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MECHANIC OF MATERIALS

EM302/ EV202

Columns

Buckling of Columns

Definitions:

Columns are long, thin, weak, slender members that are

subjected to axial loads.

Critical load:

Whenever a member is designed, it is necessary that it satisfy

specific strength, deflection, and stability requirement in the

preceding chapters, we have discussed some of the method

used to determine a members strength & deflection, while

assuming that the member was always in stable equilibrium.

loadings, and if these members are long and slender the

loading may be large enough to cause the member to deflect

laterally or sideway.

To be specific, long slender members subjected to an axial

compressive force are called column and the lateral deflection

that occurs is called buckling.

Quiet often, the buckling of a column can lead to a sudden

and dramatic failure of a structure or mechanism, and a

result, special attention must be given to the design of

columns so that they can safely support their intended

loadings without buckling.

In the design of columns, cross-sectional area is

selected such that

- allowable stress is not exceeded

P

all

A

PL

spec

AE

column is unstable under loading and that it

suddenly becomes sharply curved or buckles.

10- 4

Consider model with two rods and torsional spring. After a

small perturbation,

K (2 ) = restoring moment

L

L

P sin = P = destabilizing moment

2

2

Column is stable (tends to return to aligned

orientation) if

L

P < K (2 )

2

P < Pcr =

10- 5

4K

L

Assume that a load P is applied. After a

perturbation, the system settles to a new

equilibrium configuration at a finite deflection

angle.

L

P sin = K (2 )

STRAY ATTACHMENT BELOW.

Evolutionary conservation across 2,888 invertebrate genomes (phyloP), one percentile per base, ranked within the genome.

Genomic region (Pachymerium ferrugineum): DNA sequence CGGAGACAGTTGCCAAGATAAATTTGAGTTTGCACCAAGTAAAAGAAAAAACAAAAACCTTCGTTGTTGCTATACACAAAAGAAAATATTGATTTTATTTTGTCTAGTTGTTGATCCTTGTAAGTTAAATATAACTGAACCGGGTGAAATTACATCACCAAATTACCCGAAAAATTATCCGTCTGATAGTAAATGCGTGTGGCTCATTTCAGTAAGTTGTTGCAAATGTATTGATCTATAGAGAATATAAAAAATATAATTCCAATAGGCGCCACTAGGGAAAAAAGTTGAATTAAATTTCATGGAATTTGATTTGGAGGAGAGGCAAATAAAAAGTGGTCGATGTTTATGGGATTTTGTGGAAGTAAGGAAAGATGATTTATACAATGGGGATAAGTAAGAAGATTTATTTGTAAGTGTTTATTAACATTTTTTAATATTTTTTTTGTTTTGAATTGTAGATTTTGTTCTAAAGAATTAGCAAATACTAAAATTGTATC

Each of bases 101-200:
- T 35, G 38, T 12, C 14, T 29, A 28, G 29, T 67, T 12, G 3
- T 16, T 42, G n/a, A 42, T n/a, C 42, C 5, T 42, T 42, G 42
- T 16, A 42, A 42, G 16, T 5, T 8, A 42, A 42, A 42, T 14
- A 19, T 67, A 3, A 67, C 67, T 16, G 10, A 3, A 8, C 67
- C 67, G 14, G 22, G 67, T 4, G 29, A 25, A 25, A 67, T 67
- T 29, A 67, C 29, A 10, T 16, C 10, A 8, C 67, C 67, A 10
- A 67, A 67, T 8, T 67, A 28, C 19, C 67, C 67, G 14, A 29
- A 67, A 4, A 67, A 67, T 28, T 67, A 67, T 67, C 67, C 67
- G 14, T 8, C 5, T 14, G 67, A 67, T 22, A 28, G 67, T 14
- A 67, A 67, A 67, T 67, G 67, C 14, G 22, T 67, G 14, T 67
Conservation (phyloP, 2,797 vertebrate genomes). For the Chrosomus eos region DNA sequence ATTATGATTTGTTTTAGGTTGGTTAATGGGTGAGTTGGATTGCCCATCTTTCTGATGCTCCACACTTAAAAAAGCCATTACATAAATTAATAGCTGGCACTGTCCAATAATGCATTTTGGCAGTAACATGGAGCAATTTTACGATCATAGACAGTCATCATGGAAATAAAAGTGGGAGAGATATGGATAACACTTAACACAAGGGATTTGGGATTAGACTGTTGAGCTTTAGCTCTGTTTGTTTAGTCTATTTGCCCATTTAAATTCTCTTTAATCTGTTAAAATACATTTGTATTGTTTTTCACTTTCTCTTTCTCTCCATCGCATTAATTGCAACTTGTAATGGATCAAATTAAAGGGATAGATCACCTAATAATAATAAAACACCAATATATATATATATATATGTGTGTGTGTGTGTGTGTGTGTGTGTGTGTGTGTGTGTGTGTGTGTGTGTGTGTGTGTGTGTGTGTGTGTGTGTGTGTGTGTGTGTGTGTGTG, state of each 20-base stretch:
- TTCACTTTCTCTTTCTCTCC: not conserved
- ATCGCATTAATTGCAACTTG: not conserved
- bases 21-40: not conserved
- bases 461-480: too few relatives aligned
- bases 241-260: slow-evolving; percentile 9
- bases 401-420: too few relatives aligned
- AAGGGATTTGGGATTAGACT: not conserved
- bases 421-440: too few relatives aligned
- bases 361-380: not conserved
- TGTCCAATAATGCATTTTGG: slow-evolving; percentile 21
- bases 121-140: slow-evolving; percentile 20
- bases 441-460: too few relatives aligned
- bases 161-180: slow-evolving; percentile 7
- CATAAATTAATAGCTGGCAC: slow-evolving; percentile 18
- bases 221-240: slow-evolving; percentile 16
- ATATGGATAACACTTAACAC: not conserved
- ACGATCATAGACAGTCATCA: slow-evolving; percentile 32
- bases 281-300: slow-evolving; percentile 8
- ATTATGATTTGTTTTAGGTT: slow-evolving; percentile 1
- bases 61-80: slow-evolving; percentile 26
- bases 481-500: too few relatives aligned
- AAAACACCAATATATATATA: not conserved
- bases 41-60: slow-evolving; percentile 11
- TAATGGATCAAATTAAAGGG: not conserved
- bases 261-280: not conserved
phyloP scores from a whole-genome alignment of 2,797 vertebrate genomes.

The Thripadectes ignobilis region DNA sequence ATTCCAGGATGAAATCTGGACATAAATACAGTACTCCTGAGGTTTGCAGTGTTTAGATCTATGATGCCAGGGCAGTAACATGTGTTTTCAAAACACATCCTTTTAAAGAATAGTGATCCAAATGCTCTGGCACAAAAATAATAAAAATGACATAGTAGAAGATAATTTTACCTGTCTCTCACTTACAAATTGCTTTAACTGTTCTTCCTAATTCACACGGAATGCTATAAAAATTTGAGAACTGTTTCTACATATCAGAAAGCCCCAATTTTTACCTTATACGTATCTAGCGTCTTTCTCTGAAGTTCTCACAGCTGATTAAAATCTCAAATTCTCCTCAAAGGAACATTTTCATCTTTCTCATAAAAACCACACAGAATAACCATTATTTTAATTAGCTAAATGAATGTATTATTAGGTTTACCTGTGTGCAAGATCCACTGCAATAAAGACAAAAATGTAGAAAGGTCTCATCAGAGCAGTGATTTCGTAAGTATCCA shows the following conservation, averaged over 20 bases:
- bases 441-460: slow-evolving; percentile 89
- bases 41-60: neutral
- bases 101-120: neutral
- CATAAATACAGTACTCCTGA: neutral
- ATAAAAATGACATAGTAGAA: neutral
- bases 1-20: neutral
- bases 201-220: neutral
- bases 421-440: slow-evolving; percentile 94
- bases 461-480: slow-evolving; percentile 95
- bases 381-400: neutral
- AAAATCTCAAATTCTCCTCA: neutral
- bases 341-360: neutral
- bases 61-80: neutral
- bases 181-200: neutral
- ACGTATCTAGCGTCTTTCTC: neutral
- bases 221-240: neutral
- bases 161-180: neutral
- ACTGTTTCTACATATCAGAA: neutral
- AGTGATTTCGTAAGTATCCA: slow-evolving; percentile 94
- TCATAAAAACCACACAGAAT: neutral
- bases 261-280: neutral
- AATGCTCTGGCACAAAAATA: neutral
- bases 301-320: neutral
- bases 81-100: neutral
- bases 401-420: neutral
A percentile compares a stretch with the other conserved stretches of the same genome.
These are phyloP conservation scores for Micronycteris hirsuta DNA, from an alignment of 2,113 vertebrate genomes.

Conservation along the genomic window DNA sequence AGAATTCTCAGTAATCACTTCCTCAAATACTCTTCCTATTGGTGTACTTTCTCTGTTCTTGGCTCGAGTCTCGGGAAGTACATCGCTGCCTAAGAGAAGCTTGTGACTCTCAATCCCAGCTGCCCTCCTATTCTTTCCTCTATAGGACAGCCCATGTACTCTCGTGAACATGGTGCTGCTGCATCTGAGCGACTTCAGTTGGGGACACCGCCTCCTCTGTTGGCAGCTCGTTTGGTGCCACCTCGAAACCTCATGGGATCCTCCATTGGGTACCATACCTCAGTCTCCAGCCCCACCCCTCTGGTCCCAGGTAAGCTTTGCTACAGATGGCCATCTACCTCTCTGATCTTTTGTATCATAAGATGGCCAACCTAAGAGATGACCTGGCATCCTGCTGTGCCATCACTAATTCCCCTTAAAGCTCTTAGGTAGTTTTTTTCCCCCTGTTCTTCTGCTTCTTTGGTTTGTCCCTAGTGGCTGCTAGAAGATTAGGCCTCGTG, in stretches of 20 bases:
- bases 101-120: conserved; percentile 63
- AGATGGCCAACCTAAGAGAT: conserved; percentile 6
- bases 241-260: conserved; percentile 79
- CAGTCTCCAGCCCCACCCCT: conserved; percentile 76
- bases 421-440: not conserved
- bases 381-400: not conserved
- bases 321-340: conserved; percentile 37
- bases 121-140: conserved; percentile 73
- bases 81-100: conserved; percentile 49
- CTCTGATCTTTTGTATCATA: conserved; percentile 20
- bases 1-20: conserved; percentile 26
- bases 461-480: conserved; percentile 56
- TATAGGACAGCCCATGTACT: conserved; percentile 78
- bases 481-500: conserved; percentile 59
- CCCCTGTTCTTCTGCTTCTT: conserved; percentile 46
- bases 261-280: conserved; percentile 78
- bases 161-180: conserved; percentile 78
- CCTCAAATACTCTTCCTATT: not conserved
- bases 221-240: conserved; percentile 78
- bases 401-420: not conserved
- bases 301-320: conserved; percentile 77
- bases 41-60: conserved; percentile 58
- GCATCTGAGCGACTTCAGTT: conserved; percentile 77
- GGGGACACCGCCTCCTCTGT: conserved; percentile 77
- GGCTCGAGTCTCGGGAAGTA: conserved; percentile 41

2

PL

P

=

=

4 K Pcr sin

Noting that sin < , the assumed configuration

is only possible if P > Pcr.

10- 6

For ideal column with pin supports:

P > Pcr =

2 EI

L2

P

P

> cr = cr

A

A

2 E Ar 2

cr =

L2 A

2E

=

= critical stress

2

(L r )

( )

L

= slenderness ratio

r

Buckling occur about the axis where this ratio gives the

greater value.

A column with one fixed and one

free end, will behave as the

upper-half of a pin-connected

column.

The critical loading is calculated from

Eulers formula,

Pcr =

cr =

2 EI

L2e

2E

(Le r )2

Le = 2 L = equivalent length

10- 8

load NOW!!!

Example 10.1

2 EI

Pcr = 2

Le

2E

cr =

(Le r )2

Pcr

FS

P

= all

A

Pall =

allowable stress, a 100 x

100 mm cross section is

acceptable.

10- 10

10- 11

Q.10.9

Q.10.10

Q.10.21

An aluminum column of length L and rectangular

cross-section has a fixed end at B and supports a

centric load at A. Two smooth and rounded fixed

plates restrain end A from moving in one of the

vertical planes of symmetry but allow it to move in

the other plane.

L = 0.5 m

E = 70 GPa

P = 20 kN

FS = 2.5

10- 13

cross-section corresponding to the most

efficient design against buckling.

b) Design the most efficient cross-section for the

column knowing that L = 0.5 m, E = 70 GPa, P =

20 kN, and that a factor of safety of 2.5 is

required.

SOLUTION:

The most efficient design occurs when the

resistance to buckling is equal in both planes of

symmetry. This occurs when the slenderness ratios

are equal.

Buckling in xy Plane:

1 ba 3

I

a2

2

z

12

=

=

rz =

12

ab

A

Le, z

rz

rz =

a

12

0.7 L

a 12

Le, z

Buckling in xz Plane:

ry2

Le, y

ry

10- 14

Iy

A

=

1 ab3

12

ab

2L

b / 12

rz

b2

=

12

ry =

b

12

Le, y

ry

0.7 L

2L

=

a 12 b / 12

a 0.7

=

b

2

a

= 0.35

b

Design:

Le

2L

2(0.5m ) 3.464

=

=

=

ry b 12 b 12

b

cr =

cr =

L = 0.5 m

E = 70 GPa

P = 20 kN

FS = 2.5

a/b = 0.35

10- 15

Pcr 50000N

=

A (0.35b )b

2E

(Le r )

2 (70 x 109 Pa )

(3.464 b )2

50000 N 2 70 x 109 Pa

=

(0.35b )b

(3.464 b )2

b = 39.7 mm

a = 0.35b = 13.9 mm

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